“Thorne has an accompanying recipe for Noodle Beef. The beef takes eight hours to poach, but based on the results with the chicken, I’m ready to embark on a beef adventure.”
So I said at the end of my Noodle Chicken story. Well, I have now cooked the beef. As a bonus, I cooked another batch of chicken during the first three hours of beef cooking. Both went in the fridge.
I used boneless beef short ribs from Golden Gate Meats. The meat poaches for eight hours at 170°F. I learned to control the water temperature by cracking the lid on the pot to a greater or lesser degree to keep the temperature in the acceptable range of 165 to 175. Although 8 hours is a long time, the cooking doesn’t require much attention. I checked every 30 to 45 minutes.
The poached beef was almost as tender and velvety as the chicken, but there was no mistaking the rich beef taste. Once cooled and shredded, the beef and its broth can be kept in a covered bowl in the refrigerator for a week or so.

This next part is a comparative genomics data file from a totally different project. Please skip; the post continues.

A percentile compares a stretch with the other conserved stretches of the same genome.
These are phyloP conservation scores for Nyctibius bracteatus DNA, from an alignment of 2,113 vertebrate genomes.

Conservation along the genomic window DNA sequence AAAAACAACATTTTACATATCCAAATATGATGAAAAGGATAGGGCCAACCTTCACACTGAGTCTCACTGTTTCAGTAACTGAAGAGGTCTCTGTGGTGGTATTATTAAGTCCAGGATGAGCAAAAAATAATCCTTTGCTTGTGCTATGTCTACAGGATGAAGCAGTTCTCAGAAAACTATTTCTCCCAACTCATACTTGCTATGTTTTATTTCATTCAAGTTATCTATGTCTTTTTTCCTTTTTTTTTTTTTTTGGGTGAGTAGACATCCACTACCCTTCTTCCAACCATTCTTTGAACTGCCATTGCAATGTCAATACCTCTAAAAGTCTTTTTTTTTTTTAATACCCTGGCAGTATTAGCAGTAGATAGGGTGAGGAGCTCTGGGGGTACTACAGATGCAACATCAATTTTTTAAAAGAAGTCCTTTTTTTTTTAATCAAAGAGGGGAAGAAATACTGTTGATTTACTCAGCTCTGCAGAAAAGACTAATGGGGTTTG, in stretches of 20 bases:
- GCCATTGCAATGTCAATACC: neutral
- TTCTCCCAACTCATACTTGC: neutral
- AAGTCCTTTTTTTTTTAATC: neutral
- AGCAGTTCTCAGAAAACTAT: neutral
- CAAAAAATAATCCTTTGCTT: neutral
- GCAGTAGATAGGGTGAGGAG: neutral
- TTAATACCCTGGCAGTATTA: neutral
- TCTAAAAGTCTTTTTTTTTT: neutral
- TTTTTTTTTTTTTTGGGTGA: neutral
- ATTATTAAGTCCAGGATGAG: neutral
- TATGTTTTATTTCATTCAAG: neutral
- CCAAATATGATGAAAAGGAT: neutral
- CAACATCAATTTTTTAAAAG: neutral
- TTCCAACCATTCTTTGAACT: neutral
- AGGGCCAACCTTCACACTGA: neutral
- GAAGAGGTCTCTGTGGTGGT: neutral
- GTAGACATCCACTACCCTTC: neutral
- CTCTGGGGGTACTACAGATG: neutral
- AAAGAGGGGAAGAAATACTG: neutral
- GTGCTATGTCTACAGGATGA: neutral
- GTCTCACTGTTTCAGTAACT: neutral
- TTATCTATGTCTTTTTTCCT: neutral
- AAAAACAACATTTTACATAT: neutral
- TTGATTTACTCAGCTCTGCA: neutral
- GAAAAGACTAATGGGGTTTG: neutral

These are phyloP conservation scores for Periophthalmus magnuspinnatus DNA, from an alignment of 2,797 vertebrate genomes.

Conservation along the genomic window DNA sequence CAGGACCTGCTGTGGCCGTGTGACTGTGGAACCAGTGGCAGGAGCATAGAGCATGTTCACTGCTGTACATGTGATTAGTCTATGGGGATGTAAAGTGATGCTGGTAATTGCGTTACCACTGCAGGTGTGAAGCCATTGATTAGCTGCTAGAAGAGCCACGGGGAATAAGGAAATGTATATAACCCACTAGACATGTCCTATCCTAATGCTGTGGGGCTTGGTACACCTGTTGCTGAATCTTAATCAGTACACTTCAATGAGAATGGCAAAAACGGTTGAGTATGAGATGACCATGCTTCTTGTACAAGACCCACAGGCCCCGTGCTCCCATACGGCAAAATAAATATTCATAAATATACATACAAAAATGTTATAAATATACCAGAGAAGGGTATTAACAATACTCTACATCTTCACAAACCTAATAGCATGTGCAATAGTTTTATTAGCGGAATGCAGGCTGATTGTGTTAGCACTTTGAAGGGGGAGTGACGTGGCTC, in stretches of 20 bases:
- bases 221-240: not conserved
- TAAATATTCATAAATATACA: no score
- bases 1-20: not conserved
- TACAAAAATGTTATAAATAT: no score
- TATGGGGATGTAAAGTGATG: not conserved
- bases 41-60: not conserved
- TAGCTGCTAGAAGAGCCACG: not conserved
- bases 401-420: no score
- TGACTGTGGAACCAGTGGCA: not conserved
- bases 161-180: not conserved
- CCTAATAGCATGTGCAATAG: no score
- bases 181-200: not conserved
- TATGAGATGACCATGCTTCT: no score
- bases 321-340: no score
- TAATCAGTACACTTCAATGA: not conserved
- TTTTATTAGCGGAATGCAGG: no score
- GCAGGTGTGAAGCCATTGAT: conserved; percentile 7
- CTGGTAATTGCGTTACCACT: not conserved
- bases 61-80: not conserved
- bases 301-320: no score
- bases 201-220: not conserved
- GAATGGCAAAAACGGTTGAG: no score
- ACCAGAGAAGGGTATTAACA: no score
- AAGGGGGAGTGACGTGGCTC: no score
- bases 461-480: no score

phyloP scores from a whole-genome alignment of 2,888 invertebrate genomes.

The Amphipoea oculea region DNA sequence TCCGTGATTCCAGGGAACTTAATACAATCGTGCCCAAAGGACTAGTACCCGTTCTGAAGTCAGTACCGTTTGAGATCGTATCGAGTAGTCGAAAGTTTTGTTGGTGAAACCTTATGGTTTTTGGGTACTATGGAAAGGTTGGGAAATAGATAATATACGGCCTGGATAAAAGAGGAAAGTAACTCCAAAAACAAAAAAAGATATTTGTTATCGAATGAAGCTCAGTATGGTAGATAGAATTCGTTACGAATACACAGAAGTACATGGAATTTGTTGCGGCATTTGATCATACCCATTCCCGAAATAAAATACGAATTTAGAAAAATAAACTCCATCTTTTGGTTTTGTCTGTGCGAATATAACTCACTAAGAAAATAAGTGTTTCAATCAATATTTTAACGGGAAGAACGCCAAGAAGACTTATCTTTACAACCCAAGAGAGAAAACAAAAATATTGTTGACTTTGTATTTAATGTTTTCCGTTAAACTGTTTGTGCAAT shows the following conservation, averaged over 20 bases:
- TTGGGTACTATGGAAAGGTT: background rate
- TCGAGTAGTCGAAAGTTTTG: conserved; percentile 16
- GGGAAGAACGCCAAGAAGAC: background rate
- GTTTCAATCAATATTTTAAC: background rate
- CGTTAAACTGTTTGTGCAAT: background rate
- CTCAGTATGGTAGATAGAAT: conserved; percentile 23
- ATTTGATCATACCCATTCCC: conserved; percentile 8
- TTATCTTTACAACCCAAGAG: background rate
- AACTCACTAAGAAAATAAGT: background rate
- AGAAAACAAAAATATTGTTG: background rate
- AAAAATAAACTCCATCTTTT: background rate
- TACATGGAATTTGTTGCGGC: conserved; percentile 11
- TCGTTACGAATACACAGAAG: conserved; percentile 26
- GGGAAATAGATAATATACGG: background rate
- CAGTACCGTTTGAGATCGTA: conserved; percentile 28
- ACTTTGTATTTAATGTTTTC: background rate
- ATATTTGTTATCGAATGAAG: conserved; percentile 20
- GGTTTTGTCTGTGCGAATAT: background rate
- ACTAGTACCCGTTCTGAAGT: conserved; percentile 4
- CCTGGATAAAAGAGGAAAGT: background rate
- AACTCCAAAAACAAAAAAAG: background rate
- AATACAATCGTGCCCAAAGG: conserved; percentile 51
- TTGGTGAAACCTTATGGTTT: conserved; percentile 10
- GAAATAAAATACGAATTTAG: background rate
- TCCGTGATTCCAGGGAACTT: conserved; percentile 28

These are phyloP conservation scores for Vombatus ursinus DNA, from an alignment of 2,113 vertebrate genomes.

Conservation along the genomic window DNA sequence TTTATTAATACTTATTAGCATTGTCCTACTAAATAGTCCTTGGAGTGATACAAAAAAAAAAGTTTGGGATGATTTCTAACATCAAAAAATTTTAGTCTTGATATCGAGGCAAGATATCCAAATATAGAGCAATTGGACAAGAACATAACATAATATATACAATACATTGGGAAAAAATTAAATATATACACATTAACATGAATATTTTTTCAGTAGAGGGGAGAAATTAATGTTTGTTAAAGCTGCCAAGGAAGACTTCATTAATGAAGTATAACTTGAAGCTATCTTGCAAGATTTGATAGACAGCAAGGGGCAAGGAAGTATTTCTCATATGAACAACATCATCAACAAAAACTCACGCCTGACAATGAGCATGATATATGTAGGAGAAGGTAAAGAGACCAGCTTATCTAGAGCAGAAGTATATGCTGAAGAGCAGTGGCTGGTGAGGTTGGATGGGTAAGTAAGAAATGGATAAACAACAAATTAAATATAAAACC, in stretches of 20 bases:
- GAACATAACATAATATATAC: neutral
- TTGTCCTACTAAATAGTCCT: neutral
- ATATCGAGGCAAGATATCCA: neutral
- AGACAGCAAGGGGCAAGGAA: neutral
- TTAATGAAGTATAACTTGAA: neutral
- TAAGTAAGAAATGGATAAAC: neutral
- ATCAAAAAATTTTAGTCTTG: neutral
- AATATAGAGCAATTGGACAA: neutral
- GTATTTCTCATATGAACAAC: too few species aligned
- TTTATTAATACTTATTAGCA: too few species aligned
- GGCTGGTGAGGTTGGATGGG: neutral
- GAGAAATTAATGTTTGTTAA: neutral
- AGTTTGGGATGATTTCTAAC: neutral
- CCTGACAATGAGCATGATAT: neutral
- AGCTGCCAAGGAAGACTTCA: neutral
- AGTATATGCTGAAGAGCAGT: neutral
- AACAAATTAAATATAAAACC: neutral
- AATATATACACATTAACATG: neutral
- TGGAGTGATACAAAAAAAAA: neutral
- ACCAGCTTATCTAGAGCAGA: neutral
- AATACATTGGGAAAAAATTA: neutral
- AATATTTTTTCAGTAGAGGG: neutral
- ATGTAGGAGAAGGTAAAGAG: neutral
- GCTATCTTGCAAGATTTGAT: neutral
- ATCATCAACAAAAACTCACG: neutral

The next day I made the Noodle Beef. The method is the same, but the ingredients vary to go with the meat — red bell pepper and Napa Cabbage to complement the chicken, carrots and bok choy for the beef — along with the common ingredients; scallions, garlic, ginger, chile paste and noodles.
When cooking the chicken version I found the recipe hard to follow. It’s written as though John Thorne made it up as he went along and prepped his vegetables while he was cooking. Maybe he did make it that way, but I’m not seasoned enough to cook like that. I have learned that if I get my mise en place together before starting to cook I don’t forget stuff. What one does with the carrot, for example, (2 medium to large carrots, peeled, cut into thirds and sliced vertically into wide thin strips.) I would note in the ingredients, rather than in the instructions. So I altered the recipe for the way I work.
In any case, the resulting (non) soup was as simple and delicious as the chicken version.
Adapted from Mouth Wide Open by John Thorne and Matt Lewis Thorne
2 tablespoons peanut oil
1 tablespoon soy sauce
1 teaspoon Kosher salt
1/2 tablespoon sugar (optional)
2 medium to large carrots, peeled, cut into thirds and sliced vertically into wide thin strips.